Arctic sea ice grows & Churchill polar bears into their 4th month of fasting

A quiet year for problems in the polar bear capital of the world (Churchill, Manitoba) so far – despite this year tying for the second-lowest minimum since 1979 – and the ice is growing fast. In fact, Arctic ice growth in the second half of September was rapid and there is now more ice than there was at this date in 2007 and 2012 (when polar bears in those regions considered most at risk did not die off in droves).


Pessimistic polar bear specialists are wrong  – polar bears are much more resilient to low sea ice levels in summer than they assume: their own data from low summer ice years proves it.  If you’ll recall from my previous post, polar bears seem to have barely survived the extensive sea ice coverage during the Last Glacial Maximum – in other words, too much ice (even over the short term) is their biggest threat. Polar bear numbers, as confirmed by the latest estimates in the 2015 IUCN Red List assessment, are higher now than they have been since the 1960s, despite almost 10 years of summer sea ice minimums below 5.0 mk2.

Churchill Polar Bear Alert reports and Arctic sea ice comparisons at this date, in detail below.

Churchill polar bears

Let’s take a look at the Churchill polar bear situation first, where bears are now in their 14th week onshore (with little to no food resources) – week 1 for 2016 was July 11-17. The last report from the Polar Bear Alert Program (October 3-9) is copied below:


See more reports at the end of this post, in the Footnotes. The “cooler weather” referred to above means below freezing night and day, see report from Environment Canada for 13 October:


Sea ice in Canada on 13 October 2016 (via Canadian Ice Service, CIS) shows the Archipelago ice is growing rapidly and Beaufort ice bearing down on the coasts of Alaska and the Northwest Territories:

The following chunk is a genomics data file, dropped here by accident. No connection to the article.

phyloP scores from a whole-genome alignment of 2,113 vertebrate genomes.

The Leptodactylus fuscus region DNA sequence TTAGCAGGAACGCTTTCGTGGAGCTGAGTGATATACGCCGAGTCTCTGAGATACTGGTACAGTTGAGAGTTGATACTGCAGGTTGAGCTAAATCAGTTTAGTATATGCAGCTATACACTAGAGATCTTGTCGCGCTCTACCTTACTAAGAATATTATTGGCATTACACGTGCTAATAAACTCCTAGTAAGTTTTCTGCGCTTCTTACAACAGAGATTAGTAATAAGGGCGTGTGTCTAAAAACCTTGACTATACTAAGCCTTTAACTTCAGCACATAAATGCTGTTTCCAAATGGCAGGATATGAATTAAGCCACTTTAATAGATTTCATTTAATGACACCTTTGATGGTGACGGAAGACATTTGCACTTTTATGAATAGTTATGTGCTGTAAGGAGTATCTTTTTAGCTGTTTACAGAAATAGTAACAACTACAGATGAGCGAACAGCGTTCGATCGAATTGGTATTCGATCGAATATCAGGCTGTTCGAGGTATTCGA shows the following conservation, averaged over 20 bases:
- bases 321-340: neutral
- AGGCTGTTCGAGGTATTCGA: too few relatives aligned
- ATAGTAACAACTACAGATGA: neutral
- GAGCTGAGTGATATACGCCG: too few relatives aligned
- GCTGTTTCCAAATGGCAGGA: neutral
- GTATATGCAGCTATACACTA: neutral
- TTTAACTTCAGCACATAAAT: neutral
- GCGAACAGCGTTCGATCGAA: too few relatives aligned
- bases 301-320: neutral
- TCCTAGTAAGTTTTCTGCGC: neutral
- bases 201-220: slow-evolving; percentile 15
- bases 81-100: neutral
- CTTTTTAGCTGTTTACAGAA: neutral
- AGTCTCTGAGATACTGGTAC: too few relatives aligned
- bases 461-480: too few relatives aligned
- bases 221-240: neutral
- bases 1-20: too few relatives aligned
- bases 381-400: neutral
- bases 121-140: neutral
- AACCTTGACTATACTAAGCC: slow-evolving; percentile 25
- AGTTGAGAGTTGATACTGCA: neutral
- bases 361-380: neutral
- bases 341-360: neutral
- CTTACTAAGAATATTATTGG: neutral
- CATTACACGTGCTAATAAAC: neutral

Arctic sea ice growth compared

Using the NSIDC Masie sea ice chart archive, we can compare sea ice coverage at this date over time, which shows the differences in numbers as well as the areas of ice formation (click links for close-up image at source).

Here is the graph for the last 5 years for the Arctic Basin (where most of the ice resides at this time of year, an important refuge for bears that spend their entire lives at sea):


Here is the actual ice coverage for 12 October this year (below) and for selected previous years.

MASIE 12 Oct 2016 Day 286 5.5 mk2:


MASIE 12 Oct 2007 Day 285 5.2 mk2:


MASIE 12 Oct 2012 Day 286 4.6 mk2:


MASIE 12 Oct 2011 Day 285 5.7 mk2:



From my archive of 2016 Churchill Polar Bear Alert reports, counting back from week 12 (26 Sept – 2 Oct). Note that week 11 report is missing (Sept 19-25: it was never posted) and that Polar Bear Alert folks have been more vigilant than previously about dealing with bears close to town since a mauling in 2013:













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